How much organic matter ends up in the landfill? According to the EPA, municipal solid waste (MSW) landfills are the third-largest source of human-related methane emissions in the United States accounting for 14.5% of methane emissions in 2020.
Charles Smith and Dr. Victoria Holden, co-founders of Imio, see this as a lost opportunity. Imio is a regenerative agriculture biotech company on a mission to transform organic residuals, otherwise known as "waste", into a positive economic benefit for farmers and the environment. They offer microbial inoculants that replace chemical inputs in agriculture.
One season’s “waste” becomes a source of nutrients for the next season! In this week's The Grower and The Economist episode, we catch a glimpse into Imio's research and scientific process.
Chris's background is in economics and psychology. Victoria's background is in microbiology in immunology. They were both up for a challenge and started studying the interaction between microbes in cannabis, which is known to have woody properties due to a molecule called lignin. There was not a lot of research at this time due to it being illegal to grow up until 2014. The Imio team has since expanded to gardening plants, such as tomatoes, and commercially grown crops, such as rye and corn. They received a grant from National Science Foundation to continue their research at University of Vermont and are now exploring distribution options using a free dry process called lyophilization. Chris explained that this involves controlling temperature and pressure surrounding the microbial consortia to freeze off the water without the cells exploding!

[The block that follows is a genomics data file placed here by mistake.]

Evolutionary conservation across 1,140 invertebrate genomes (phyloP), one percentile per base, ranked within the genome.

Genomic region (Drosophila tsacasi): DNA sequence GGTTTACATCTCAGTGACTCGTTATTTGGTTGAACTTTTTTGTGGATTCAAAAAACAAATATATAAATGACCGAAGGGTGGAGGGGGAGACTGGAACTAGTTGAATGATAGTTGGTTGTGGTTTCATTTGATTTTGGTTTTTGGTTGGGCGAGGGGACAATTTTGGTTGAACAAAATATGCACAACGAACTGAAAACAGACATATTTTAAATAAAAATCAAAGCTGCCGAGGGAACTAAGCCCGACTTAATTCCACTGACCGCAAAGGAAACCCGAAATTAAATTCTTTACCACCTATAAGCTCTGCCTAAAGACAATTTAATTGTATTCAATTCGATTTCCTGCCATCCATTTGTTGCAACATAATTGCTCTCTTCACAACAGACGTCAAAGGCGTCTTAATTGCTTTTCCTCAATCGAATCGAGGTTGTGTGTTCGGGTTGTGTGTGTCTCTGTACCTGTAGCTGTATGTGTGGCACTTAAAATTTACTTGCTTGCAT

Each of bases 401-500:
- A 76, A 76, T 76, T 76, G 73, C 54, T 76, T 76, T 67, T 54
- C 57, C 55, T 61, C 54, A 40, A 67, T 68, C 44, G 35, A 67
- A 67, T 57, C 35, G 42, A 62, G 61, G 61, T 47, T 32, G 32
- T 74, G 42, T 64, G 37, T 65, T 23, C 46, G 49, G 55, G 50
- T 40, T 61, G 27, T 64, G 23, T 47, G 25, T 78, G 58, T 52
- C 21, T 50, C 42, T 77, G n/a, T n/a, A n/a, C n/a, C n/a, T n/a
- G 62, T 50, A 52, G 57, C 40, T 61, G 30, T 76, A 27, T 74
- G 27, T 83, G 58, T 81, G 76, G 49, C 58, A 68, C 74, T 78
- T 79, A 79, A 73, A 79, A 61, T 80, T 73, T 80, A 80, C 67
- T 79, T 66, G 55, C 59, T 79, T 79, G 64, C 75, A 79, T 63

They offer two products that are both used to recapture nutrients.
Re-Gen is a consortium of microbes designed to degrade plant material and return nutrients back to soil more efficiently. Victoria explained the three functional groups - microbes that release the nutrients from the plan, acid producers, and plant microbes that help expedite the bioavailable nutrient process.
Root is a natural alternative to synthetic hormones to help form symbiotic relationships with the plant and develop stronger roots. It can be used during propagation where cuts can be dipped directly into Root. It can also be watered in to "supercharge" the microbiome during transplant time.
“Happy roots make happy shoots” - Peter
Frequently Asked Question - Why its different than compost?
Compost invites microbial communities to do the work of breaking down organic matter. It balances carbon and nitrogen inputs, moisture, and oxygen (aerobic). Imio introduces anaerobic microbes that eliminate the traditional thermophilic compost process, similar to Bokashi or anaerobic fermentation.
It is clear how conscious the Imio team is of the resources that that go into cultivation as they referred to improving efficiency through reduced maintenance and future steps of suppressing pathogens. You can find more information about their research and products at Imio.co.
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